Short Term Rental Resources Needed

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Hi, I'm totally new to the game, but would like to learn more about buying an investment property to be used as a short term rental. Does anyone know some good resources for learning that niche? This would not be in what is considered a vacation hot spot, probably more geared to a business traveler.

One specific question I have is how to research the city codes to make sure I'd be in compliance.  I'm thinking about along the 400N corridor, Sandy Springs/Roswell/Alpharetta area.  Does anyone have info on these areas specifically? 

Thanks in advance.

Originally posted by @Jessica Freese:

One specific question I have is how to research the city codes to make sure I'd be in compliance.  I'm thinking about along the 400N corridor, Sandy Springs/Roswell/Alpharetta area.  Does anyone have info on these areas specifically?  


Thanks in advance.

 I read a couple books off of Amazon before getting started. I think The Vacation Rental Goldmine (https://smile.amazon.com/Vacation-Rental-Goldmine-...) and it helped me quite a bit.

In terms of city codes, I would be very careful to make sure you get into an area that is already supportive of STRs. There are a lot of places that are starting to ban them. I am in two markets that are very supportive of STRs so we have to be licensed as a hotel and collect sales tax. If they have sales tax structure setup for STR's, you're probably in good shape. If they don't, they are behind the curve and you are gambling that when they do get caught up that it might not be in your favor.

Good luck!

Buy bank foreclosure houses in a small town with a large industry. 

In my situation, this town has a population of 9000.  There is a 115,000 barrel per day refinery and associated fertilizer plant here.  I buy bank foreclosures, go to estate auctions to buy furniture/appliances, stock the house, and then rent them out to the people that come here from far away to work short term jobs.  It helps that I do the pre employment drug screens before they can get in the plant.  22 houses, 82 beds, 60 televisions, 40 bathrooms.  6 months of rent pays for a house, 1 month of rent pays for furniture/appliances.  It can take 7-12 months to get 6 months of rent.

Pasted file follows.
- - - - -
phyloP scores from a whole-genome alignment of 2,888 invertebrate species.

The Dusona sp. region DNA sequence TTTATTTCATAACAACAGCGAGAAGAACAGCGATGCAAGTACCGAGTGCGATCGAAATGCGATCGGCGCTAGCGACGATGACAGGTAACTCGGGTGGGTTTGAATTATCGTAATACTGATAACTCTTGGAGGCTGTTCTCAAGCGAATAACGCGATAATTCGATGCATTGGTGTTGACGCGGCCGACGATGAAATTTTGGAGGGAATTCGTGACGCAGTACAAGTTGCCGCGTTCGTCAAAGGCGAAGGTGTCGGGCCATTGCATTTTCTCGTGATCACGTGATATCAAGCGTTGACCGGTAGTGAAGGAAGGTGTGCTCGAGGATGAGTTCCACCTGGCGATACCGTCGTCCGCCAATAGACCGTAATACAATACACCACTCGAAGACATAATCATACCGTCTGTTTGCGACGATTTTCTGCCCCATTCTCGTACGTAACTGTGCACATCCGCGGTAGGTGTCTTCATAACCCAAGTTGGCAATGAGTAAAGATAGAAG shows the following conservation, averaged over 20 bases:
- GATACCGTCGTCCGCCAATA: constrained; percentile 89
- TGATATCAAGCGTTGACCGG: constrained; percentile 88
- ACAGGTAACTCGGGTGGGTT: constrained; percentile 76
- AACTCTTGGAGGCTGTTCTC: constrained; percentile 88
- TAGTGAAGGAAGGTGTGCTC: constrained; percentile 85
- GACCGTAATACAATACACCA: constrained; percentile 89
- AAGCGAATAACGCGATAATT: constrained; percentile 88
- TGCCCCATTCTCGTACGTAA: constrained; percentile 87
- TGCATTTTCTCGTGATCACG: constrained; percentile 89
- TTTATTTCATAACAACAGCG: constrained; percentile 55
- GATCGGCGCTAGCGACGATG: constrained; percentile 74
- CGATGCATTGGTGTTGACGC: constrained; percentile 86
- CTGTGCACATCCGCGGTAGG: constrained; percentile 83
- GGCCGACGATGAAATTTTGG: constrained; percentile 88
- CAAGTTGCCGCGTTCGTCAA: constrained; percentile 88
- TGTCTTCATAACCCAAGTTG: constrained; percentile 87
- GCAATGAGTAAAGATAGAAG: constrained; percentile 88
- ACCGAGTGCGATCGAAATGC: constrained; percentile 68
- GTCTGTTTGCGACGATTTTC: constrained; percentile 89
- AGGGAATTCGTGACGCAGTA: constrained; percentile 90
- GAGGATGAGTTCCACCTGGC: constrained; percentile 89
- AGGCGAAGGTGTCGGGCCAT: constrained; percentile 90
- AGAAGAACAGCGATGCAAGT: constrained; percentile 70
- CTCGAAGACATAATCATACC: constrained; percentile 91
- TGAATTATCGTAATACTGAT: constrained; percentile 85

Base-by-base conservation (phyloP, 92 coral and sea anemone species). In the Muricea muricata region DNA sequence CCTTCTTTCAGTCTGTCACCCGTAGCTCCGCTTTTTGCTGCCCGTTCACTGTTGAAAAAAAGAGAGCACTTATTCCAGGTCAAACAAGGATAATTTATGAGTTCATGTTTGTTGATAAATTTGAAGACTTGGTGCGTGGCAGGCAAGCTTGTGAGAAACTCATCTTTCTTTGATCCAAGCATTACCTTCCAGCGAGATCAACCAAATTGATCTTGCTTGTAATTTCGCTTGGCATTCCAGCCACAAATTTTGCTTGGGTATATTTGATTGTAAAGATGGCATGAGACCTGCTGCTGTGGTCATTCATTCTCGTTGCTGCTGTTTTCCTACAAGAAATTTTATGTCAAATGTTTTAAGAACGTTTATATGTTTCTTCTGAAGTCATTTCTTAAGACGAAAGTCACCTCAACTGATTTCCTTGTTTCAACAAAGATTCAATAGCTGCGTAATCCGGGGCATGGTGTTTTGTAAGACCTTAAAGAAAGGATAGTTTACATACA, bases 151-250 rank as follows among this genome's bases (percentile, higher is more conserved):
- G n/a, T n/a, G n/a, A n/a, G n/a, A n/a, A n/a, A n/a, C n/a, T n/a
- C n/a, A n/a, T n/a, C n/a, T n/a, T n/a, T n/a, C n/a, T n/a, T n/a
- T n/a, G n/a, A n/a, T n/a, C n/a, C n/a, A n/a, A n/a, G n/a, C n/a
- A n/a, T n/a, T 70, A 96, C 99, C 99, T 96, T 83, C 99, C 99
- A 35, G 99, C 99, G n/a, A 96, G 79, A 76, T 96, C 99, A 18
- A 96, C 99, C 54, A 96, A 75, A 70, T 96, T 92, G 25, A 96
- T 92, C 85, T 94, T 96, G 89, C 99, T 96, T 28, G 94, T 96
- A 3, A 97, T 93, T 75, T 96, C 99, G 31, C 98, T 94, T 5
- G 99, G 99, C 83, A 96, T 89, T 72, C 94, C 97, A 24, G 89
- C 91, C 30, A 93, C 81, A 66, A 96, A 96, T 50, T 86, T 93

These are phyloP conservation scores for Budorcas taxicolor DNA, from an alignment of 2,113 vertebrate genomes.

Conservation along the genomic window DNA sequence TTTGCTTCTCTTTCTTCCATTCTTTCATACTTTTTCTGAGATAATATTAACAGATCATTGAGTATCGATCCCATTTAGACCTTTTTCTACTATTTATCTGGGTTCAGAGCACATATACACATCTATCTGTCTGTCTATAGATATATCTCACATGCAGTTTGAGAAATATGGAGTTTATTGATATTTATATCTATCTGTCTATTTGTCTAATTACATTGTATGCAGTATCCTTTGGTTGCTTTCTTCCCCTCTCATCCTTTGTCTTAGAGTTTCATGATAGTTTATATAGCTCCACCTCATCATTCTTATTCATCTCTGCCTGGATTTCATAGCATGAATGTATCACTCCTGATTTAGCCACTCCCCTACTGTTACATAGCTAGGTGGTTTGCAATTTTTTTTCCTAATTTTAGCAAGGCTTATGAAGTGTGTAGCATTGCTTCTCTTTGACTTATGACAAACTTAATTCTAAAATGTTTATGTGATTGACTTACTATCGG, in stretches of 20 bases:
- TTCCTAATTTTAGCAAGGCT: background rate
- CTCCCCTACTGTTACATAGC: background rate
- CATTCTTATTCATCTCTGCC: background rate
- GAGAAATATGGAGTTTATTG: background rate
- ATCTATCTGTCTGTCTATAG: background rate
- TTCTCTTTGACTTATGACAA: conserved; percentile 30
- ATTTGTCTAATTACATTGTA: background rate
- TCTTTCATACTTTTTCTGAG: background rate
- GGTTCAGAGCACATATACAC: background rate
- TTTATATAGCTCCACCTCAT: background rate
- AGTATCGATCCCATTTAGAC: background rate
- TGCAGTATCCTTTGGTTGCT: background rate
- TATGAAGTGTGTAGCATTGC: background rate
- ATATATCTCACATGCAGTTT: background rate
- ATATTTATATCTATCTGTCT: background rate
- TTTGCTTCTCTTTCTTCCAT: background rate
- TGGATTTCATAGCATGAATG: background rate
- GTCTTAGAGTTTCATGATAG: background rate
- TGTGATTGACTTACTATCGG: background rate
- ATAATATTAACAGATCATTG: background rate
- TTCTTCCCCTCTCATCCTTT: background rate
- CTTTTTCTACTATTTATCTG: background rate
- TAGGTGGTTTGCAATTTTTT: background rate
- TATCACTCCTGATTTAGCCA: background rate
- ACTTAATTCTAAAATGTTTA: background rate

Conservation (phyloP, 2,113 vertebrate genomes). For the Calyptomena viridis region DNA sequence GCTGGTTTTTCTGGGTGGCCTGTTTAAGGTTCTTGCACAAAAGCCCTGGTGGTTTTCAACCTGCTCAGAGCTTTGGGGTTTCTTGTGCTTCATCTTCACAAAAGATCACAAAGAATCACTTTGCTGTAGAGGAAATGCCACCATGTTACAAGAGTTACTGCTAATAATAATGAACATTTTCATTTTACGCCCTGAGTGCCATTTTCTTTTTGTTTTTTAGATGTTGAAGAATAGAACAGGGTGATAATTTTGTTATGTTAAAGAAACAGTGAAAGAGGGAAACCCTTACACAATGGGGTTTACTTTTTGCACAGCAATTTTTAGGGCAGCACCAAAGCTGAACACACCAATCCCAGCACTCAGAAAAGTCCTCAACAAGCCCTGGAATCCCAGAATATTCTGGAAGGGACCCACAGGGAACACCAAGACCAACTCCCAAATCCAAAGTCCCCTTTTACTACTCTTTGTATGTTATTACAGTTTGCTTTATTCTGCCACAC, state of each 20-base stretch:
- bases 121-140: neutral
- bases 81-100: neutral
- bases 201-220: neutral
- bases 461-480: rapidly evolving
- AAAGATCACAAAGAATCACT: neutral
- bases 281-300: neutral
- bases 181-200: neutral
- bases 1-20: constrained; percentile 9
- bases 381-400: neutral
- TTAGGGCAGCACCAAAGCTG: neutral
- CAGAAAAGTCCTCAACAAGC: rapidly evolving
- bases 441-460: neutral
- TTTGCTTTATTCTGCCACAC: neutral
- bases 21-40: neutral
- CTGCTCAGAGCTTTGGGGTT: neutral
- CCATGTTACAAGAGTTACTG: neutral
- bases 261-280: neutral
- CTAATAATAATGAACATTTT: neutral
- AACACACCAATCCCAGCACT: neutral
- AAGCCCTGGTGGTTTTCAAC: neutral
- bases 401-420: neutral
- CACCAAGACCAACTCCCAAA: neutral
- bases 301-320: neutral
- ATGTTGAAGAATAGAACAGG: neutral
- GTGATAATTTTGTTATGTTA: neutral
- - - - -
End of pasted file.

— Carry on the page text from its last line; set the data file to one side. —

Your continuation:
Thanks for the info, Sid.  I'll check out that book. 

I have a feeling that I might use a place like this for a year or two (until I have more properties or I get tired of hosting), at which point I'd just switch it to a long term rental.  So if the laws change in a couple of years, then meh.  It'll be ok. 

Do you know any keywords to search for in the city code for STR ordinances? I've been pouring over my town's code and can't find anything on it. I can call tomorrow, but was poking around tonight.

@Paul Sandhu   Wow, interesting.  I have not thought of that.  Not too far from me is a bunch of chicken processors.  That might be in line with the kind of thing you have going on there?  

Originally posted by @Jessica Freese:

Thanks for the info, Sid.  I'll check out that book. 

Do you know any keywords to search for in the city code for STR ordinances? I've been pouring over my town's code and can't find anything on it. I can call tomorrow, but was poking around tonight.

 I really don't. I have not had to deal with it, I just hear about it a lot on one of the Facebook groups I'm in. It should not be a big deal but is something to keep an eye out for.

Start by googling “AirBnB Atlanta” and hit the News button. See what they’re saying.

My opinion is, as always, don’t do this in a big city. You are not a hotel. Short term renters are on vacation and like to party. It’s not fair to your neighbors.

@Jessica Freese Funny you should mention chicken processors.  Tyson Foods had selected 2 towns in Kansas to build a $320 million chicken processing facility.  My town was one of the two.  They picked Humbolt Tennessee instead.  We are still in the running for a future facility.

If you do decide to go this route, remember this.  You are not renting to vacationing families. You are renting to working guys.  You are an alternative to a motel.  Use Maslow's Hierarchy of Needs as your guide in order to be better than a motel.  People need to eat, sleep and wear clean clothes; everything else you can provide beyond that is a bonus.

@Paul Sandhu - a very interesting model! How do you advertise your properties to find the corporate workers? Do you work directly with the refinery or through conventional STR platforms?

@Nate Jackson Gorilla Marketing. Here are my approaches, listed in order of effectiveness:

1. I do the pre employment drug screens for most contractors that come here to work in the plant.  They all get a pen with my info on it.

2. Craigslist ad every day.

3. In October I send thank you letters and calendars of scantily clad women with my info to all the companies that had their people rent from me.

4. 2 billboards in the contractors parking lot.

5. Magnetic sign on both doors of my truck touting "Furnished Houses"

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